Notice the term “Approach” is in Table B multiple times. There is a distinction between the fifth character, Approach, and the seventh character, Qualifier, in which the approaches to the lumbar spine are listed. The fifth character (Approach) in the 0SG table represents the invasiveness of the procedure: open, percutaneous, or percutaneous endoscopic. The seventh character (Qualifier) denotes the anatomical entry point used to access the spinal column (i.e., anterior or posterior), and the portion of the spinal column being fused (i.e., anterior column or posterior column). The first portion of the Qualifier does indicate the surgical approach, but do not confuse that with the fifth character (Approach). See Figure 2 for more information.

ICD-10-PCS further clarifies the distinction between the options for the fifth character (Approach) in Appendix A: Components of the Medical and Surgical Approach Definitions (see Table C).

Table C

ICD-10-PCS Value Definition Access Location Method Type of Instrumentation
Open (0) Cutting through the skin or mucous membrane and any other body layers necessary to expose the site of the procedure Skin or mucous membrane, any other body layers Cutting None
Percutaneous (3) Entry, by puncture or minor incision, of instrumentation through the skin or mucous membrane and any other body layers necessary to reach the site of the procedure Skin or mucous membrane, any other body layers Puncture or minor incision Without visualization
Percutaneous Endoscopic (4) Entry, by puncture or minor incision, of instrumentation through the skin or mucous membrane and any other body layers necessary to reach and visualize the site of the procedure Skin or mucous membrane, any other body layers Puncture or minor incision With visualization

The difference between Approach value (3) Percutaneous and Approach value (4) Percutaneous Endoscopic is whether visualization via an endoscope is employed.

The other appendices in the ICD-10-PCS code book clarify definitions and device values. Note, however, the appendices may differ from publisher to publisher, and ICD-10-PCS Expert editions may include more appendices than others. Some appendices common among them all include Root Operations definitions, the Body Part key, the Device key, and the Device Aggregation tables.

The Body Part key provides guidance on which anatomical description or site should be coded when the site in the documentation doesn’t appear in the table you’re referencing. For example, the iliac crest doesn’t have its own specific value in ICD-10-PCS, but the Body Part key identifies the pelvic bone as the closest proximal value you can code.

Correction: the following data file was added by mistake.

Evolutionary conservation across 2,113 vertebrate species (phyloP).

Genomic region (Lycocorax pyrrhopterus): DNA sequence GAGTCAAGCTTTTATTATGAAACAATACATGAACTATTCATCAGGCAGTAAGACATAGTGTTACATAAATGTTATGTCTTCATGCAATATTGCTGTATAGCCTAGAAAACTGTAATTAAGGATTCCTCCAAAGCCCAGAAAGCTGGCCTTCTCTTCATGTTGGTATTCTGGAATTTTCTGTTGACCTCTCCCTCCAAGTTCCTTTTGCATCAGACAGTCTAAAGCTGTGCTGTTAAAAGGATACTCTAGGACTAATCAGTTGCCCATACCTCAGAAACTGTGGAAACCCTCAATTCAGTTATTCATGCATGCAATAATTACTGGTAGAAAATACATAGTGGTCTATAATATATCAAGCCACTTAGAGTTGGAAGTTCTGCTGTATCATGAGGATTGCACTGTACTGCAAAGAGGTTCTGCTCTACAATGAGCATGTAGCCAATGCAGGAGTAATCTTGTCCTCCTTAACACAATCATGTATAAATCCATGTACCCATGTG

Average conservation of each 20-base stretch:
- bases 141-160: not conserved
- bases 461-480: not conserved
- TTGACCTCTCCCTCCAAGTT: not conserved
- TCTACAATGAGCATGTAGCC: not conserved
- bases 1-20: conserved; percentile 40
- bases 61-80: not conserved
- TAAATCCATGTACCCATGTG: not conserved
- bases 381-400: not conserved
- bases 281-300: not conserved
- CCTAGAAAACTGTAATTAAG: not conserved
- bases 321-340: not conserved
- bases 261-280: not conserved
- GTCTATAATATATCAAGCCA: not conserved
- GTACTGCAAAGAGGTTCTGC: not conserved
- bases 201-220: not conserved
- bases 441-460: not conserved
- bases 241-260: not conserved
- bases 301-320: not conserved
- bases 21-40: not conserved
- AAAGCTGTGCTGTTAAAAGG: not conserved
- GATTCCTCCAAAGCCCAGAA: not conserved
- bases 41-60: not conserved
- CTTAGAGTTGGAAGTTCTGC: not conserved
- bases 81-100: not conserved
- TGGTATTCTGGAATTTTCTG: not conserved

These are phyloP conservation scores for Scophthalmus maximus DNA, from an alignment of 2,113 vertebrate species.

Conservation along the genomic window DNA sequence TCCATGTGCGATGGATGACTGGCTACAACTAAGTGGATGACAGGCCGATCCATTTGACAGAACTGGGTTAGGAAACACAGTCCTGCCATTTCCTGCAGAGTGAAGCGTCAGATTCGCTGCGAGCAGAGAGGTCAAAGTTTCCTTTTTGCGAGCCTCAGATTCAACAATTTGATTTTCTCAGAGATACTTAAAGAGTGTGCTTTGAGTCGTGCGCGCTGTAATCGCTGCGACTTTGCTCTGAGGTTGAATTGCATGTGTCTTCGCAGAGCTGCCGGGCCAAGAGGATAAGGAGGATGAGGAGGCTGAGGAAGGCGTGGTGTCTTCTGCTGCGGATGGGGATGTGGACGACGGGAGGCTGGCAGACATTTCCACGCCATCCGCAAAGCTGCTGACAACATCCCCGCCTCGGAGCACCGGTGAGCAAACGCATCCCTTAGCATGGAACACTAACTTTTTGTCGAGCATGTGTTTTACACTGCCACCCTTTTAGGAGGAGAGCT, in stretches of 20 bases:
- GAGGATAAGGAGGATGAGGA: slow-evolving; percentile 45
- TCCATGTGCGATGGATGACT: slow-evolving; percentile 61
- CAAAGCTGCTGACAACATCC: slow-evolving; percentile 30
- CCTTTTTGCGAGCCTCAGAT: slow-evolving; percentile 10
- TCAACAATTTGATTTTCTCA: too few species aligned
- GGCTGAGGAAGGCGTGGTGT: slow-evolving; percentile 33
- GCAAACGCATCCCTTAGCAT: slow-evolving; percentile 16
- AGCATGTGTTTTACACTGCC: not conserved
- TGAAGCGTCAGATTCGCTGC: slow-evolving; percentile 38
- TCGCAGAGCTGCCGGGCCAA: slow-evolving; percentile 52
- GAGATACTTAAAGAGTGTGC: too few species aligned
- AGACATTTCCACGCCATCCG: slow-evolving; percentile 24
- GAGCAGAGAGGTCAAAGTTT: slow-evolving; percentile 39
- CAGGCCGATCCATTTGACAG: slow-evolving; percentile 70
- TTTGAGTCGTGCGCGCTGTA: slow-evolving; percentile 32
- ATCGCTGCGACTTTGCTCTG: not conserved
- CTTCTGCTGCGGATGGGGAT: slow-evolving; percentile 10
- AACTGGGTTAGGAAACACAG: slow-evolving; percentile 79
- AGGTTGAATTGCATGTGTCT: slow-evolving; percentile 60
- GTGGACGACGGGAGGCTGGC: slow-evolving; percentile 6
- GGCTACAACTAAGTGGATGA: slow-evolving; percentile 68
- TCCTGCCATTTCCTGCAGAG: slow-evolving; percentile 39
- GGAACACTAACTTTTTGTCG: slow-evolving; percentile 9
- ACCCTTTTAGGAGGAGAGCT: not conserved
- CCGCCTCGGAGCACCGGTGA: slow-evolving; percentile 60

The Device key and Device Aggregation table help you find which value to report for a specific device or type of device. For example, looking up “Interbody fusion (spine) cage” instructs you to select ICD-10-PCS Device Value (sixth character) Interbody Fusion Device in Upper Joints or Interbody Fusion Device in Lower Joints.

What vs. Why

CPT® coding focuses most often on the what, while ICD-10-PCS focuses more on the why. For instance, neuroforaminal decompression is the removal of certain portions of the vertebra that are entrapping a nerve root. The CPT® code for this is selected based on what specific areas of the vertebra are removed (e.g., foraminotomy, facetectomy, laminotomy, or all three combined, etc.) and to what extent (e.g., hemilaminectomy versus full laminectomy). The CPT® code represents exactly what the surgeon did during the procedure. In ICD-10-PCS, neuroforaminal decompression is coded with the root operation of Release because its intent is to surgically release an entrapped nerve root (i.e., why the surgeon performed the procedure, and not what the surgeon did to release the entrapped nerve root). Spinal instrumentation hardware is coded separately in CPT®, but fixation is integral to the intent of the fusion procedure, so it’s already included in the root operation Fusion in ICD-10-PCS.

A single ICD-10-PCS code may not fully represent an entire spinal surgery, however. If the surgeon harvests bone graft from the patient’s iliac crest to use in the spinal fusion, that’s represented by another ICD-10-PCS code because the intent of that portion of the procedure is bone excision. A single code is insufficient if both columns of the spine are fused because a different qualifier (seventh character) is required for the second column fused, necessitating a second code. If more than one vertebral joint is fused in a single procedure, and the second (or more) joint has a different device (sixth character) or qualifier (seventh character), another code is needed for each different device/qualifier.

Elementary, My Dear Watson